Not quite an every-day walk this in my new tradition, because it was very cold and marvelously foggy, and Limehouse isn’t at all ordinary I don’t think, even when it tries.
It’s not at all surprising to me that it has gentrified the way it has, because those old warehouse buildings are beautiful. This whole area along the Thames breathes a history now picturesque, as the poverty suffered by the dockers who once lived and worked here has been erased by a succession of Labour governments since the turn of the century.
Memories of old pubs fill this area — as they do the memories of the handful of men who frequent the old boozers still remaining and mourn what was.
There is, however, to my knowledge only one remnant of wall with an awesome door that goes nowhere.
I love this street
And mourn arriving at the fortressed luxury that has been built all along the river…I seek a metaphor and fail.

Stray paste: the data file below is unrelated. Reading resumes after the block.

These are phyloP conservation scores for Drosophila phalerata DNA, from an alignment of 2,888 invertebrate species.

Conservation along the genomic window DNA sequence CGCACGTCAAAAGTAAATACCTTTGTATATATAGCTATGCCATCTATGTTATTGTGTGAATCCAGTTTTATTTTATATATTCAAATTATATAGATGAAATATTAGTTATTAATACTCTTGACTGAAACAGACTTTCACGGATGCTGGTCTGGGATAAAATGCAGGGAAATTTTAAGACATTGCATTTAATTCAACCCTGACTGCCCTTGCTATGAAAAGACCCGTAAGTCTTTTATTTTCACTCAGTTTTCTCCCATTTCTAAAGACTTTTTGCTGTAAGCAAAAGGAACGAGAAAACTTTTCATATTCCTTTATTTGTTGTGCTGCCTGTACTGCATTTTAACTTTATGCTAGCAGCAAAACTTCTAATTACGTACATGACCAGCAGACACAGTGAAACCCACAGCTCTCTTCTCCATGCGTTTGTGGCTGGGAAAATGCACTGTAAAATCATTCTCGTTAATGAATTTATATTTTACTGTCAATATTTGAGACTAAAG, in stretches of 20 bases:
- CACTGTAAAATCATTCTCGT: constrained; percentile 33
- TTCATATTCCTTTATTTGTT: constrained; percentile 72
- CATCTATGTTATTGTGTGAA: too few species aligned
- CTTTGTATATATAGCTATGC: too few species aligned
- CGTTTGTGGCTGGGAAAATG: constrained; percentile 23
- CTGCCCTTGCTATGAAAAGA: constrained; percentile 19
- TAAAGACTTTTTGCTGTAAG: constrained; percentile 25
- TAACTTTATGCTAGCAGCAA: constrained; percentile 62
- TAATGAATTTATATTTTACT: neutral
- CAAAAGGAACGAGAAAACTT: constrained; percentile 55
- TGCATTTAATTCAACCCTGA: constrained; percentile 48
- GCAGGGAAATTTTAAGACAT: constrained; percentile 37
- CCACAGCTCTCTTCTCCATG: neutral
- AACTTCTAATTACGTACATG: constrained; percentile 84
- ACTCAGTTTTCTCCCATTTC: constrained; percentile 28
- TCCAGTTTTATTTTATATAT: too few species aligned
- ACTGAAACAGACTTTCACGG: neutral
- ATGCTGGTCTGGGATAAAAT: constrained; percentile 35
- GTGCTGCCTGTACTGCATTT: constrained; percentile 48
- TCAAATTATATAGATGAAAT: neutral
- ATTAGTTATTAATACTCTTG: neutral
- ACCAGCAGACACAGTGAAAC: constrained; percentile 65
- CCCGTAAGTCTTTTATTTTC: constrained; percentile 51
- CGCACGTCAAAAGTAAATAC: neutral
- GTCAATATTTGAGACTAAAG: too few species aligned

It is best when the mist hides them…
But there is no doubt to what I prefer:
Turning back to head East again, there is the old under the looming weight and wealth of the new:
The West India Docks…I have strong feelings about this place, but I will save them. The museum is good, I visited the floor on slavery and couldn’t do anything else after, it is most powerful. Then you come out and the restaurant is called Rum and Sugar. You stare at the wealth of Canary Wharf — the latest form of global exploitation and destruction — and you despair.